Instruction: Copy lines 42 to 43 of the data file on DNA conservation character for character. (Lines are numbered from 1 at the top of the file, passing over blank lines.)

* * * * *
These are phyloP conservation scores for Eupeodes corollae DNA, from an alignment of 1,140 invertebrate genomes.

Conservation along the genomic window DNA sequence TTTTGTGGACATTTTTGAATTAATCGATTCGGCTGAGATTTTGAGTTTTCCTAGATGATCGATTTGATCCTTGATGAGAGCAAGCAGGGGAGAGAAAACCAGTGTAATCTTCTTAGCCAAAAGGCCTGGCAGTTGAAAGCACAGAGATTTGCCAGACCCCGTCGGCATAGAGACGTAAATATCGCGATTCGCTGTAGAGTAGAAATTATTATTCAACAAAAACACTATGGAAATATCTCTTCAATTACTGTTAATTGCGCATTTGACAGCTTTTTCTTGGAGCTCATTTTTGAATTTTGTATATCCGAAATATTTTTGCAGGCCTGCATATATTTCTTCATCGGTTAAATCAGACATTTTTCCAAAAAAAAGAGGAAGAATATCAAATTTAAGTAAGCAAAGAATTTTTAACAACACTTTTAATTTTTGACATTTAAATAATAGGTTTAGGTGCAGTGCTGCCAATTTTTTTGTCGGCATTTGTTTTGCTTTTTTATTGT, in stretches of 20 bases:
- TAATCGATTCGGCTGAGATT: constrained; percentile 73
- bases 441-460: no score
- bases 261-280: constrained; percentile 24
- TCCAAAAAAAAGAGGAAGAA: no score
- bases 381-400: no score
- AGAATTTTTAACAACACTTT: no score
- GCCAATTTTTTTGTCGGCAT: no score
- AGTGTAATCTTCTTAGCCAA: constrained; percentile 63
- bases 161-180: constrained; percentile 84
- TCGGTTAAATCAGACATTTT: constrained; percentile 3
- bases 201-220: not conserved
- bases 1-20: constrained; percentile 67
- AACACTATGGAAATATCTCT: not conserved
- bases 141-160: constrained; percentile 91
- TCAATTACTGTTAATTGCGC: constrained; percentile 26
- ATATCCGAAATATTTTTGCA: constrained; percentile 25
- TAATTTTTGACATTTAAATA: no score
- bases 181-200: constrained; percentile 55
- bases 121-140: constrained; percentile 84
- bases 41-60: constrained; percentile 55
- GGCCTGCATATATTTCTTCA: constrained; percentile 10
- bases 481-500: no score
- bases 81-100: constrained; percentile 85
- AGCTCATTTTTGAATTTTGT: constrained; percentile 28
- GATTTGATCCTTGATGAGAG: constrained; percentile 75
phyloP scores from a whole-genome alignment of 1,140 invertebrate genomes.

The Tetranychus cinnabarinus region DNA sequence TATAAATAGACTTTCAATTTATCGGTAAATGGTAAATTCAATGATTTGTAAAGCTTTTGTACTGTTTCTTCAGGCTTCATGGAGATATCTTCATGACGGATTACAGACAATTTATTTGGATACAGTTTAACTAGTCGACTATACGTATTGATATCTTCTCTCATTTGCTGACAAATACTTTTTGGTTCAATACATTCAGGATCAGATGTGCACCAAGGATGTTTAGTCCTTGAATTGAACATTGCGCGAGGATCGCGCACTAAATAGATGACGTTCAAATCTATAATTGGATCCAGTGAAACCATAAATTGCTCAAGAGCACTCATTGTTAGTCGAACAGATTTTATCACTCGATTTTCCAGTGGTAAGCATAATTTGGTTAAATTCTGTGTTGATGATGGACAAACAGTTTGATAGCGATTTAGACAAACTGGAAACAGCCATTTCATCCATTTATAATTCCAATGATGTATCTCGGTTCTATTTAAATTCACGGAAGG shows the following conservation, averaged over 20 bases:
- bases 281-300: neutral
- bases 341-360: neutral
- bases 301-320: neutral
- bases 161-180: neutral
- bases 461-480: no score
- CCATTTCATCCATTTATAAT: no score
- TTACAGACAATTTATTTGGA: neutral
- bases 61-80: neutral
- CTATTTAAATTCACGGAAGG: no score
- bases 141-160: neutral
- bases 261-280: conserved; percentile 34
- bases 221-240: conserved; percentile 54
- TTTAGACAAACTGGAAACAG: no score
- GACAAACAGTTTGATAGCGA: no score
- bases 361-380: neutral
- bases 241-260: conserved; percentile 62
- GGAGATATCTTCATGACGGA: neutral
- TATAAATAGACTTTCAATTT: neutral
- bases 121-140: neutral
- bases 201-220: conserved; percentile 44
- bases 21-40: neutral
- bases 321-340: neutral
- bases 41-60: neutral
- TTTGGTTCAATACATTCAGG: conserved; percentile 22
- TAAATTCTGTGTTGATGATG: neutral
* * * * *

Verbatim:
- TTTAGACAAACTGGAAACAG: no score
- GACAAACAGTTTGATAGCGA: no score